Tag Archives: productivity

Minding your 0s and Os

Some font choices, good and badI was recently burned by a very simple failure of a programming tool I didn’t even know I was using.

We were debugging a SQL statement that was embedded in a Java class (we’ll set aside for now the wisdom of embedding SQL statements into your code; yes, it’s best to parameterize at the very least). The SQL statement looked something like this:


When I ran the code in the Java class, it consistently returned zero rows. But when I ran the query in a SQL console, it returned significantly more records. We spent a lot of time looking at permissions, table structures, Java DAO models, but nothing was explaining the problem.

Until I pasted that code into the SQL console, that is; and then the console returned exactly the same results as the Java class. I pasted the code into a text editor, and pasted the working SQL statement right under it, and fiddled with the font size until it was obvious what the problem was:



Do you see it?

“0” and “O” were not obviously different in my IDE’s default font. Side by side, I could see the difference, but otherwise they were indistinguishable. At some point, this query–which had been sent back and forth through various e-mails–was mistyped into the code, and the expected “O” was replaced with “0”. The default font–the old standby Courier New, as it turns out–was a poor choice for a programmer’s font.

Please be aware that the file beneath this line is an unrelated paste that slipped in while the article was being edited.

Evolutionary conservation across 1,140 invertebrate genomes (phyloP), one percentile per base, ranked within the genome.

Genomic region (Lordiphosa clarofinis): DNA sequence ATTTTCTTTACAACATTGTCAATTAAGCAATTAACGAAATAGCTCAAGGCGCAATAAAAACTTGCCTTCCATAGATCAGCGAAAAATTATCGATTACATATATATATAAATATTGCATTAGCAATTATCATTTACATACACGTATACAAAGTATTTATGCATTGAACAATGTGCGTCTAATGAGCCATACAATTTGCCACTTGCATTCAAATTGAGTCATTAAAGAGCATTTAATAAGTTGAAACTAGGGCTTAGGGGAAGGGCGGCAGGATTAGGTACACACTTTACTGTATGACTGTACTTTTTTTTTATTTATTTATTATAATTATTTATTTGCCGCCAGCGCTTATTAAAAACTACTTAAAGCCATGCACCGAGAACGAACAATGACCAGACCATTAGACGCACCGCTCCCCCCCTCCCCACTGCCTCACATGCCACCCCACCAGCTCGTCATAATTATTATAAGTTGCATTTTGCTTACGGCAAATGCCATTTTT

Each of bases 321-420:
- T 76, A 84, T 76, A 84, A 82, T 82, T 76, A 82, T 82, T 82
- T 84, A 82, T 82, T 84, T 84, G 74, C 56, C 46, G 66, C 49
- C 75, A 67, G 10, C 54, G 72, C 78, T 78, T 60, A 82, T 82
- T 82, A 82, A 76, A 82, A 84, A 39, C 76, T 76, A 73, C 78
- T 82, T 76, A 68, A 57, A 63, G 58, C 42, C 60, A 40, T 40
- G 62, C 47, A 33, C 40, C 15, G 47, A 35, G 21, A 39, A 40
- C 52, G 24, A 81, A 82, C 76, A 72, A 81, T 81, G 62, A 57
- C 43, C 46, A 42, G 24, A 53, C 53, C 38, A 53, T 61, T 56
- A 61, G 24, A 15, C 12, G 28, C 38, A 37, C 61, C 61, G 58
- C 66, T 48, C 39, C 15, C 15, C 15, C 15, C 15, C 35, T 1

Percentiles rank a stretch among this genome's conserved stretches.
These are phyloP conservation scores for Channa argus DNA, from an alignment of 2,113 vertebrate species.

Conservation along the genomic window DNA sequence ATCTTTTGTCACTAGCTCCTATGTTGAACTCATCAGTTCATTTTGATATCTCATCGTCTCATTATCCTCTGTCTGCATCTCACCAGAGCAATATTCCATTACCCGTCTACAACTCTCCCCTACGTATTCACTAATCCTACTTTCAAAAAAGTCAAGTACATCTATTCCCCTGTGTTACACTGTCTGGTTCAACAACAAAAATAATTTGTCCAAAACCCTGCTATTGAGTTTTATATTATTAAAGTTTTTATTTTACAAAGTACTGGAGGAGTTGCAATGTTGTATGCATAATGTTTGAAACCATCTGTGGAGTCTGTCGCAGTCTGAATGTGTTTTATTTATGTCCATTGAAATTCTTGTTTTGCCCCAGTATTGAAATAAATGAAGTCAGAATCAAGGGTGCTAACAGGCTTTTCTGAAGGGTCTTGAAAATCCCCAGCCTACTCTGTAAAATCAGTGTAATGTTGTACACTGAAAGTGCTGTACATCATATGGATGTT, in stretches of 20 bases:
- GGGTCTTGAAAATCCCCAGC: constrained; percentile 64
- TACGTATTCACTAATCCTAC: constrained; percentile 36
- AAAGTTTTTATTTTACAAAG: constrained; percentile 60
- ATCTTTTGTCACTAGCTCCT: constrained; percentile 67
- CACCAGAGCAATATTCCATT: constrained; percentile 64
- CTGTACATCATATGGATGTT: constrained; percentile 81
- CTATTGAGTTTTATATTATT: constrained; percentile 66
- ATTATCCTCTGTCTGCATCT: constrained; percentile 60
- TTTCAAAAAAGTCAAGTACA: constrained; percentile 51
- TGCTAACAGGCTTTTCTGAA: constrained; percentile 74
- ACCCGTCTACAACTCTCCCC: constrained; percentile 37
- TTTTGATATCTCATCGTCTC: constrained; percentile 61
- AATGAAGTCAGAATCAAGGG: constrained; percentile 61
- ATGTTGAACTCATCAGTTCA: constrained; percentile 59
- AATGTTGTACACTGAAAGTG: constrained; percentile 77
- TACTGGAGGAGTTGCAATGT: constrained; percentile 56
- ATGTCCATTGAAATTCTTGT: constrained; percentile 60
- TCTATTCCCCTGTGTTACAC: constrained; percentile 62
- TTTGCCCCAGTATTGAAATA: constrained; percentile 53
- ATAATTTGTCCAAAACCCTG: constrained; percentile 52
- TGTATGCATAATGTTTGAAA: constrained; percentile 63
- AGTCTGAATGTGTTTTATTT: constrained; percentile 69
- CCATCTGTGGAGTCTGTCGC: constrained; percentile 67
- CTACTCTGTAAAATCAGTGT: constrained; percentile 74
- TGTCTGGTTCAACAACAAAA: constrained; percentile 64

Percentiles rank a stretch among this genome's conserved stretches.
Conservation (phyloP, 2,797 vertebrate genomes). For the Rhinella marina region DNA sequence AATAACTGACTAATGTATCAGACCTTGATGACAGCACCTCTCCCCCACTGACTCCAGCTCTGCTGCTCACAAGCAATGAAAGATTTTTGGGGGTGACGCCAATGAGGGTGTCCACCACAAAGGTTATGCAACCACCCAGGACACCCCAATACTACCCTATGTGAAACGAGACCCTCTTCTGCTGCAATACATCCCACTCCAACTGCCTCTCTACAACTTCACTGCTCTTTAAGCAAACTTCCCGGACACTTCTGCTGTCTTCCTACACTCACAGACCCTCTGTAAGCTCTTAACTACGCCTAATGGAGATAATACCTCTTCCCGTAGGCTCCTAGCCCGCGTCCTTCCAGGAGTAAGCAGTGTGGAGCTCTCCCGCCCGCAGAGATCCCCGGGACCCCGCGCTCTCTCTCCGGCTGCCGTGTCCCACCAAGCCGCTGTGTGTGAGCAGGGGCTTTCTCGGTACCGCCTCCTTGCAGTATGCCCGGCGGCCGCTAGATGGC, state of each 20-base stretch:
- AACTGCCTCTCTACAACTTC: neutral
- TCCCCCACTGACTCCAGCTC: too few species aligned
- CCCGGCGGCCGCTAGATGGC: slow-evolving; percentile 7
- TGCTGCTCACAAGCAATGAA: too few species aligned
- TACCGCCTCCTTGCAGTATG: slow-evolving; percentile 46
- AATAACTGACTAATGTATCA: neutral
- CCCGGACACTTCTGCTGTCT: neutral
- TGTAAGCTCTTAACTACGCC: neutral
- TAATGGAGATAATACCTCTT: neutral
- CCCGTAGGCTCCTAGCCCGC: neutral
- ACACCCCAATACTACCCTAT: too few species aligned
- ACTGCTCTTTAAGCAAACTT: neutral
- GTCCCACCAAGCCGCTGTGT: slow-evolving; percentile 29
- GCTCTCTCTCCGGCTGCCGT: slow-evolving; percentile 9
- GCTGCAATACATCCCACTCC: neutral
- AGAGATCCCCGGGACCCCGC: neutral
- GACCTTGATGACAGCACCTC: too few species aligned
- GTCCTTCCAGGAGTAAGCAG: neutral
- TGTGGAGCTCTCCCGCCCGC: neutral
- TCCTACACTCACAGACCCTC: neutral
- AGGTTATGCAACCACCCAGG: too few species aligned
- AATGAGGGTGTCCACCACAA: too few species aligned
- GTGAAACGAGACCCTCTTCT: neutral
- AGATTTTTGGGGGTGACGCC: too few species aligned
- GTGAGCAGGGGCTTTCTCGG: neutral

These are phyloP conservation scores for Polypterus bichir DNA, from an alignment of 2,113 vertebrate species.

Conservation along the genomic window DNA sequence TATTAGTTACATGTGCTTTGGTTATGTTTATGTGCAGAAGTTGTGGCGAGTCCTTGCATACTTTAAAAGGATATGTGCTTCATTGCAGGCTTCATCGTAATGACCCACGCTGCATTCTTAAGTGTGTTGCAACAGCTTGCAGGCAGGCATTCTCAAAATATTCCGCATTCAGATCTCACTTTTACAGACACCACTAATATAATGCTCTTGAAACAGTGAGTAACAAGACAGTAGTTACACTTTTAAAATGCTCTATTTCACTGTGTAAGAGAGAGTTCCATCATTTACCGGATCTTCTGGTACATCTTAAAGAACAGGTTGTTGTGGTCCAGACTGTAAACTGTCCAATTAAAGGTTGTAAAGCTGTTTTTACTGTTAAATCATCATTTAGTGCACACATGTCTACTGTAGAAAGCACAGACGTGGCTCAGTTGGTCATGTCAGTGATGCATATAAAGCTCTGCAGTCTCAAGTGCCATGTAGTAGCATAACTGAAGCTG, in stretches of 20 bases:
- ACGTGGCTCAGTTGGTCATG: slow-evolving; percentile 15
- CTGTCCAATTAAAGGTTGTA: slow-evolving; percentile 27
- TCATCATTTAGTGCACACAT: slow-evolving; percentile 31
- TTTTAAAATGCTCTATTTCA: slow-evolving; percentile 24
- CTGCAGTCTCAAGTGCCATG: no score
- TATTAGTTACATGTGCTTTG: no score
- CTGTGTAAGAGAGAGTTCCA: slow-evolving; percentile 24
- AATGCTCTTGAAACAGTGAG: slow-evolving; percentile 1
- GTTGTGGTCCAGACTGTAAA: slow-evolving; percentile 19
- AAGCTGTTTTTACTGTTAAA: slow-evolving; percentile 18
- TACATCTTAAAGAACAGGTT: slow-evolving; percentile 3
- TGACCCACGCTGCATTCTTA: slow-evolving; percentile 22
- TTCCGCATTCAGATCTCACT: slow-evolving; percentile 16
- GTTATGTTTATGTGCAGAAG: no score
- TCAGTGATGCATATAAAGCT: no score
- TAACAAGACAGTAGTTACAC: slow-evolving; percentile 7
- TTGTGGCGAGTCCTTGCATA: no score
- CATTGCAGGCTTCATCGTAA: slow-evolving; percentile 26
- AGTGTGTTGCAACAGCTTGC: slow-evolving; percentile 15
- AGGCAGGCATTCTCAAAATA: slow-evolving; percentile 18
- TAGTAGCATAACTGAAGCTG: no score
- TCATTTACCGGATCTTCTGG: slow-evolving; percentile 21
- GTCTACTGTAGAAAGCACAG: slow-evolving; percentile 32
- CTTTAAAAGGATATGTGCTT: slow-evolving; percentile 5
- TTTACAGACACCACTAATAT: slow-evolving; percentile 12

“0” and “O” aren’t the only characters that can make a programmer’s life difficult. “I”, “l”, and “1” have a habit of blending together, and the results can be annoyingly difficult to untangle. And “( )” and “{ }” characters can be devilishly difficult to distinguish in a JSP with a tangle of JSTL, jQuery, and scriptlets.

When I think of my development tools, I seldom think of my font selections. And while an IDE, text editor, browser plugins, and other software are obvious parts of the toolkit, font choices ought to be, too. In my experience, a good programming font should:

  • Distinguish between easily confused characters, like “0” and “O”
  • Make formatting code easy by exaggerating the differences between parentheses and curly braces
  • Belong to the “monospace” family, for easy layout on the screen
  • Be easy on the eyes, scaling well to different monitor resolutions